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Forsiden av dokumentet Evaluation of the impact of the project “Local commercialisation” in Nicaragua.


Evaluation of the impact of the project “Local commercialisation” in Nicaragua.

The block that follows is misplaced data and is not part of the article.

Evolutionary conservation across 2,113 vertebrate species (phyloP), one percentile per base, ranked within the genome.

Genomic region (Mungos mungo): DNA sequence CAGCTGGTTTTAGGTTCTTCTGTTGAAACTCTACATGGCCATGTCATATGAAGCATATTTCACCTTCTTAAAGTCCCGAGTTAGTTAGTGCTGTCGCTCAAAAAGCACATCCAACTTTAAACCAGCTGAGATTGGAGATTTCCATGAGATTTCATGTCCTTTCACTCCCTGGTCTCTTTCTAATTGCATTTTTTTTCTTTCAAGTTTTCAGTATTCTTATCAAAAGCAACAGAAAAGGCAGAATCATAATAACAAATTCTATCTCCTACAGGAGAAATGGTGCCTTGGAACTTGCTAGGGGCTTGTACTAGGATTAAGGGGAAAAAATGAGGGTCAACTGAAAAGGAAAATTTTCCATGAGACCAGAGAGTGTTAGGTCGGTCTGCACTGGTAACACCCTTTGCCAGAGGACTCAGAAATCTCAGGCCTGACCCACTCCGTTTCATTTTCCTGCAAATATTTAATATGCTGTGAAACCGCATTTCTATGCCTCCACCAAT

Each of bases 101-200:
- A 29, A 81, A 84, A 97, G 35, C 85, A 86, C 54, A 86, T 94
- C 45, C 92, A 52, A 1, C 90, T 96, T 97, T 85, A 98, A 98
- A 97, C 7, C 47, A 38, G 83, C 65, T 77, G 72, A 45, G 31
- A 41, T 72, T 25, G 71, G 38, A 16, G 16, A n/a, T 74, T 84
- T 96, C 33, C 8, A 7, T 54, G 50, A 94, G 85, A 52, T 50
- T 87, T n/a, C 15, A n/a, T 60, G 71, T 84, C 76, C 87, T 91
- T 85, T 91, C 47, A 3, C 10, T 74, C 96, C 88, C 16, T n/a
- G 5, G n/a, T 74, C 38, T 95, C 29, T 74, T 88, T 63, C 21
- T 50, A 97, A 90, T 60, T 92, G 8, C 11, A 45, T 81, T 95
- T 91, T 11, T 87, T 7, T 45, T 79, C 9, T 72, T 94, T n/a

Background The objective of the project is to improve rural farmers' living conditions through their better access to local markets and strengthening of their organisation around commercialisation issues. This is taking place in a context where farmers' direct participation in accessing local markets are limited, due to structural and market constraints. Small scale Nicaraguan farmers (especially women) are the poorest in the country, but they are not included directly as important actors in the Nicaraguan development plan and priorities. Farmers will continue as farmers. Their main challenge is to have access to local markets, because now they are far from able to compete with the products from United States' farmers due to the substantial asymmetries in terms of production and commercialisation. Purpose/objective The main purpose of the evaluation was to look at achievement of objectives during the first half of the project, namely from 2003 to 2004, and identify recommendations for future strategies in order to secure the successful accomplishment and realisation of objectives of the project. Methodology Methodologically the evaluation process was structured into four distinct phases:Phase 1: Revision of existing information and the references of the project. The compilation and analysis of existing information was the starting point for the evaluation which was done with the partner organisation CIPRES.Phase 2: Preparation for field work and the logistics for the evaluation. The preparations for the survey, including the development of a survey and an evaluation guide was done jointly with the partner organisation, their technical staff, the producers and small-farmers and the consulting team.Phase 3: Participatory field work. The survey among the relevant target group was carried out by applying participatory methods striving towards reaching a maximum amount of beneficiaries.Phase 4: Elaboration, analysis and design of the final product. The information from all the three previous phases was gathered and results, challenges and recommendations were identified. Key findings All the activities have been implemented as planned and the target group have been successfully included in the project activities.- The evaluation shows that the beneficiaries of the project have increased their living standards and their active participation and organisation skills due to project activities.- Although the project shows good results, there is a need to identify more strategic interventions in order to gain increased impacts. Recommendations - More strategic and long-term interventions in the market sphere are needed.- Marketing rather than just commercialisation should be promoted. This will include more focus on labelling, branding, quality, ways of promotion etc.- Integration between rural and urban markets should be increased, by targeting the urban markets specifically in order to spur rural production.- Strategic investments should be made in order to increase competitiveness among small-farmers include micro-irrigation schemes, agro-industrial projects,- Enterprise management centres should be established as a meeting place for local farmers. The centres will be crucial in providing information, in giving capacity building and advice and in assisting in legal and technical matters.- Processing of raw materials should be promoted in order to obtain higher aggregated value in the market place.- More strategic and efficient use of farmland among local farmers should be promoted.- Exchange programmes among farmers should continue as an integral and important part of the project.- Investigate non-agricultural sources of income, such as agro/ecotourism, bakeries, handcrafts or environmental projects.- The post-harvest fund should to a larger extent aim at developing agro-industrial activities. Comments from the organisation Any evaluation is produced within a very limited framework with regards to the composition of the evaluation team, its time available, its access to information and how it analyses the information received. Furthermore, any social reality can be analysed and presented in many different ways, among which an evaluation represents only one. Hence while this evaluation report may be useful as a tool for general learning, it has limited value as a source of information about the particular projects and partners in question. We urge any reader do consult the partners involved or Development Fund before applying this information in a way that may affect the partners and the project.